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  • Writer's pictureChris Tamis

How am I supposed to pick my major?

Updated: Dec 7, 2023


One of the most common questions I receive every application season concerns choosing a college major. There are a few students I work with each year who have a definite career goal in mind that makes selecting an academic field a little easier. The majority, however, are what I deem “explorers” and aren’t quite sure what they would like to major in. The big question is, “What if I can’t decide what I want to major in before I go to college?” The good news is that many new first-year college students enter each year as “undeclared majors.” Studies have shown that approximately 70% of students change their majors at least once, with many more making multiple adjustments over their college years. Additionally, many schools will not allow you to declare a major until after your first year.

Suppose you are considering certain specific programs (engineering, pre-professional, nursing, PT, PA, education, architecture). In that case, you will need to be much more aware of a school's requirements for entry into that particular program. For example, it is challenging to transition from an undeclared liberal arts major to a chemical engineering student in your junior year. The first year is designed to allow you to explore your options by taking varied prerequisite classes (intro classes in psych, economics, literature/writing, physical science, and math). The obvious concern here is, if you are undecided, make sure you review each school's available majors to see that there are options that interest you. Some smaller schools will have limited choices and ultimately present a problem if you want to major in a field they do not offer.

Here are a few tips to help you figure out what you might like to major in:

Explore your interests

What do you enjoy studying, and equally as important, what do you not like to study? What are your hobbies, passions, and "dream" careers?

Self-evaluate your strengths and weaknesses

This is an important step and one that requires honesty and realism. If

you think you might like to be an aerospace engineer but struggle with 

advanced math, this might not be the right major for you. Similarly, if you

are thinking about nursing but can't stand the sight of blood or studying

biology, this will present a problem.

College is hard

Adding to the previous point, collegiate academics are much more challenging than high school. Adding to this is the increased social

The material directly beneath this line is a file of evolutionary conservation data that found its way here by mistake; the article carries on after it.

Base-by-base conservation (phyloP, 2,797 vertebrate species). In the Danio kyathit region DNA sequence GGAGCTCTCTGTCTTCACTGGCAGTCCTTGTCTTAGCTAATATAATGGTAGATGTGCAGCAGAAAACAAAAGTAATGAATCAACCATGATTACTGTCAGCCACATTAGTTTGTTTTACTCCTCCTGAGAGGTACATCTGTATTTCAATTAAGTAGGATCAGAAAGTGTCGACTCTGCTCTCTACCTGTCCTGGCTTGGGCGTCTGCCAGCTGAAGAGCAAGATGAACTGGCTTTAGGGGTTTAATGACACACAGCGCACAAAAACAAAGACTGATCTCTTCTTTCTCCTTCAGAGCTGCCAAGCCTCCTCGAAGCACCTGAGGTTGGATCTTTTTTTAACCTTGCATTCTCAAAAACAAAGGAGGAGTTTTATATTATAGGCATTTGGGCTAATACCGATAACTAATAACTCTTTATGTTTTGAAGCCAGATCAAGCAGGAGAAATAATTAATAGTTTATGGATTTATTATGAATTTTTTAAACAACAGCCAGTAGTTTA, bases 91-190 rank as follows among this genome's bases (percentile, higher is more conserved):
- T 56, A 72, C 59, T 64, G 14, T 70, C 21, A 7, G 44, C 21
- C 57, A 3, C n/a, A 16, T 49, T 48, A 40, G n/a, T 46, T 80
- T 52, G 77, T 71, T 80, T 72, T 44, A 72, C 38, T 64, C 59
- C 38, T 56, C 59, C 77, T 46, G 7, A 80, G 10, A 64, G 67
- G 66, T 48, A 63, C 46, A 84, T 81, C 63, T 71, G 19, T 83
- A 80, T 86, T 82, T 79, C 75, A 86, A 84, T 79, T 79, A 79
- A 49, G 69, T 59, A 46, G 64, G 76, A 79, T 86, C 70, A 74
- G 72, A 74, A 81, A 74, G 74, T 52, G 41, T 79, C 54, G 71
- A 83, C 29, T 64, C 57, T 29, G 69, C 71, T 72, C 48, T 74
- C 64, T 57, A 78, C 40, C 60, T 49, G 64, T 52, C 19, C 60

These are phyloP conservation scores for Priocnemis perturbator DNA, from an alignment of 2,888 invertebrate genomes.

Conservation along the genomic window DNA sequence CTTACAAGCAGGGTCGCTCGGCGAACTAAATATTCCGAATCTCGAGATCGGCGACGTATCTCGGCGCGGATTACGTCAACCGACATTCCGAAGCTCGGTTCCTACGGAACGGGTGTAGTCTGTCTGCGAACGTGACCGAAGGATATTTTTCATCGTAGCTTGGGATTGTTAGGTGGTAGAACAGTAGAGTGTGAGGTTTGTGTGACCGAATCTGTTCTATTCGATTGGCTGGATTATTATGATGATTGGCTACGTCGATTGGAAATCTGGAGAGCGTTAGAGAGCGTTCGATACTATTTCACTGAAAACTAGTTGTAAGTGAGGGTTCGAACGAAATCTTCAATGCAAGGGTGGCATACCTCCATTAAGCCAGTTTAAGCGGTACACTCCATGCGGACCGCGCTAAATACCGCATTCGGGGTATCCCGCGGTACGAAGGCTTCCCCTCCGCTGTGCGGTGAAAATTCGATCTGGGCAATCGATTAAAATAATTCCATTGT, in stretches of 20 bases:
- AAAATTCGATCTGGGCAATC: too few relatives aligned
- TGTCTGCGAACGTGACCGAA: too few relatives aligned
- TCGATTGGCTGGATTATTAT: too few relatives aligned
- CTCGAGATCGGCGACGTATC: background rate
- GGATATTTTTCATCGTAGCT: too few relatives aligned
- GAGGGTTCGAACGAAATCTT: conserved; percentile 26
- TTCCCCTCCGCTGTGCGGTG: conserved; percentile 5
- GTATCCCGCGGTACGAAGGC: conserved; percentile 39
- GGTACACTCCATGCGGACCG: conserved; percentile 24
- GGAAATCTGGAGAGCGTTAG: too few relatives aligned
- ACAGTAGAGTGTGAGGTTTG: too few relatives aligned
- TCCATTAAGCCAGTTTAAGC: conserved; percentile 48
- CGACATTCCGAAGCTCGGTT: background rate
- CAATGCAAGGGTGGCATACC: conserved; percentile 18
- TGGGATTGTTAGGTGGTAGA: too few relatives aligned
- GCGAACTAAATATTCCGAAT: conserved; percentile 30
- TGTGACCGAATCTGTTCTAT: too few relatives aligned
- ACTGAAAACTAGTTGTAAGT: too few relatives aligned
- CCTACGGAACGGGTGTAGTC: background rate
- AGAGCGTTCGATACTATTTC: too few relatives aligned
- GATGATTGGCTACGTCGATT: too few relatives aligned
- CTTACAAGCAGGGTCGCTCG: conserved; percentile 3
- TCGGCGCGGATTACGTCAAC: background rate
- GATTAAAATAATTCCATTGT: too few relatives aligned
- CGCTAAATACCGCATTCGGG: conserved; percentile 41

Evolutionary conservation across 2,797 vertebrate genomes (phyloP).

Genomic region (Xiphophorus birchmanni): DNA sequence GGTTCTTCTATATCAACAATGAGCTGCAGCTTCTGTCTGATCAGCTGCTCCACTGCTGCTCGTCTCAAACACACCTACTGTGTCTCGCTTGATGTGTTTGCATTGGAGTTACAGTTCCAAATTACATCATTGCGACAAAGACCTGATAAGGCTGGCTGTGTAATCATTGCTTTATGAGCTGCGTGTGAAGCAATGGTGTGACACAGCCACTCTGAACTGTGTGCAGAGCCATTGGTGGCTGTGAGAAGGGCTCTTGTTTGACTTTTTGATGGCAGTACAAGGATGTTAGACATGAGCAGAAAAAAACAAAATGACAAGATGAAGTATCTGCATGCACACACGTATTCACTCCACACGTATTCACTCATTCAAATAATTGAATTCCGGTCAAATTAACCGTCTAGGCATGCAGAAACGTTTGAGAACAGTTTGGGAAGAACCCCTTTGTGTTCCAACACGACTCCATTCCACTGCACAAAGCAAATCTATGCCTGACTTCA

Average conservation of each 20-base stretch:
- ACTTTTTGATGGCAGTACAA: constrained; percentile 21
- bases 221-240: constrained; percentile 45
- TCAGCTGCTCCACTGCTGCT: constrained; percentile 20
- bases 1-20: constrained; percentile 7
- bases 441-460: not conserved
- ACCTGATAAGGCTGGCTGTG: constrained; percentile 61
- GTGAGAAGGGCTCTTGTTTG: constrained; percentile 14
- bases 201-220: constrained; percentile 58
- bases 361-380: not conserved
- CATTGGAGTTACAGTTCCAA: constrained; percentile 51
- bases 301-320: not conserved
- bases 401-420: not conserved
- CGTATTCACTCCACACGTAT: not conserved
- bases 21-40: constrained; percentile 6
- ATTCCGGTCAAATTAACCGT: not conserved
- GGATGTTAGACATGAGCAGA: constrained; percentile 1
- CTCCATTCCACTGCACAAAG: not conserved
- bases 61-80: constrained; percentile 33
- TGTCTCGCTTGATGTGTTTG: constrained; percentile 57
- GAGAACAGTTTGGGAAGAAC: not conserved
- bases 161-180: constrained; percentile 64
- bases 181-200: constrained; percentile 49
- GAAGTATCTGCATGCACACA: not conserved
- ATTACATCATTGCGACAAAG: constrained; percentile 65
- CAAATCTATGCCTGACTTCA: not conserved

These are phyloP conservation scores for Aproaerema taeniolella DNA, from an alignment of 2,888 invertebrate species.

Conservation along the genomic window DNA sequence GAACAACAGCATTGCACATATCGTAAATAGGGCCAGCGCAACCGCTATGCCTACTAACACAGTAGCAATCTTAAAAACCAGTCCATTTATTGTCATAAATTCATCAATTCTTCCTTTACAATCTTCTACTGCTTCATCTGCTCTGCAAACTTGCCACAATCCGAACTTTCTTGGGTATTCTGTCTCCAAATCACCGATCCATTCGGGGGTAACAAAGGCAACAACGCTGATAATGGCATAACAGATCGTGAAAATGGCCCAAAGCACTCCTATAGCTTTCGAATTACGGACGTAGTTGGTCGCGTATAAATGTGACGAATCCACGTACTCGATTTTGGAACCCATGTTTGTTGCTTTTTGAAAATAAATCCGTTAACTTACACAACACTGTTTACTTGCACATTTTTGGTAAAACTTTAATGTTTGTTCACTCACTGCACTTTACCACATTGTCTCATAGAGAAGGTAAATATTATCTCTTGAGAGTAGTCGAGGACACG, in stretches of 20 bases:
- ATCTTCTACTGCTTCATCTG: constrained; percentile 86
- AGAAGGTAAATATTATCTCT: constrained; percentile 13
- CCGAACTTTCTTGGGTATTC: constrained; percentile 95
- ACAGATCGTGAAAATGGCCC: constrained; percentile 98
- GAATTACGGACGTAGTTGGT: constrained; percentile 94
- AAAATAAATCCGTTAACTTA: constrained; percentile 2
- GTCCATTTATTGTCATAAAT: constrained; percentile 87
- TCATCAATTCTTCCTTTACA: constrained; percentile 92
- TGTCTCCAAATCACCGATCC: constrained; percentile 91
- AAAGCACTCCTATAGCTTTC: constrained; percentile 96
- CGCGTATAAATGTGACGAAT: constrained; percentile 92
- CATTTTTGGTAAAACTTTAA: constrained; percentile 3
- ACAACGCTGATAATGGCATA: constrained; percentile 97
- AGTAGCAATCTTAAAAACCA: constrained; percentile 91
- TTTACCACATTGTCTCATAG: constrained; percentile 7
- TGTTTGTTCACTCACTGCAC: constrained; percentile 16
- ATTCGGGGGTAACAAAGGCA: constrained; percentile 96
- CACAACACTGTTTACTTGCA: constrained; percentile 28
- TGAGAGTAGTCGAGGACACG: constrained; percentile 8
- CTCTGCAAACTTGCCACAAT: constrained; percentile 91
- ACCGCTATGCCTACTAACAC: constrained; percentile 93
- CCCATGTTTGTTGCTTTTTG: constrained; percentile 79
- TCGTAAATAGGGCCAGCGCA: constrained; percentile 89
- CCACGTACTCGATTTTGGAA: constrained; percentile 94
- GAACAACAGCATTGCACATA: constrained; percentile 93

pressures and newfound independence you will deal with. Certain

majors may sound very appealing, but the reality is that if you are not prepared to shoulder this increased weight, you will be changing your major.

Research careers and majors

Start to look at available majors at some colleges you are interested in.

Find some online surveys you can take that will help you hone in on a

potential major. Talk to family members who may have careers in areas that interest you.

Network your interests

Reach out to people who can provide insight. It's perfectly acceptable to contact professors and researchers at colleges you may be considering.

Take classes in your areas of interest

When scheduling your junior and senior classes, make sure you take courses that will provide insight into majors you may be interested in.

Talk to teachers, counselors, and current students

Don't be shy about saying that you are undecided. Talk to anyone who

can help. Current college students can be a great resource.

Is this a marketable major

A stark reality many students face upon college graduation is whether they are going to make any money. While you may really enjoy certain hobbies and interests, are you going to be able to make a living from them?

Have a backup plan

Even if you are currently 100% committed to a major, have some options in your back pocket if things don't pan out as expected. It's extremely important when researching schools to make sure there are additional majors available in case you change your mind.

Consider minors

Building on the last point, minors are a great way to explore your passions without committing to a major. They are also a terrific way to add marketability to your major. Sometimes, adding a business or economics-based minor to a STEM or liberal arts major can really increase your chances of getting a job post-graduation.

Am I done after four years?

Many majors require additional schooling after college graduation. A master's degree, Ph.D., or medical school may be in your future. Are you committed to this challenging path?

If you are still undecided on what to major in, that's okay! As I previously mentioned, you will have time to explore unless you enter a specific requiring you to be a first-year. Many colleges and universities now offer "exploratory majors," which allow you to get a glimpse of many different options without committing.

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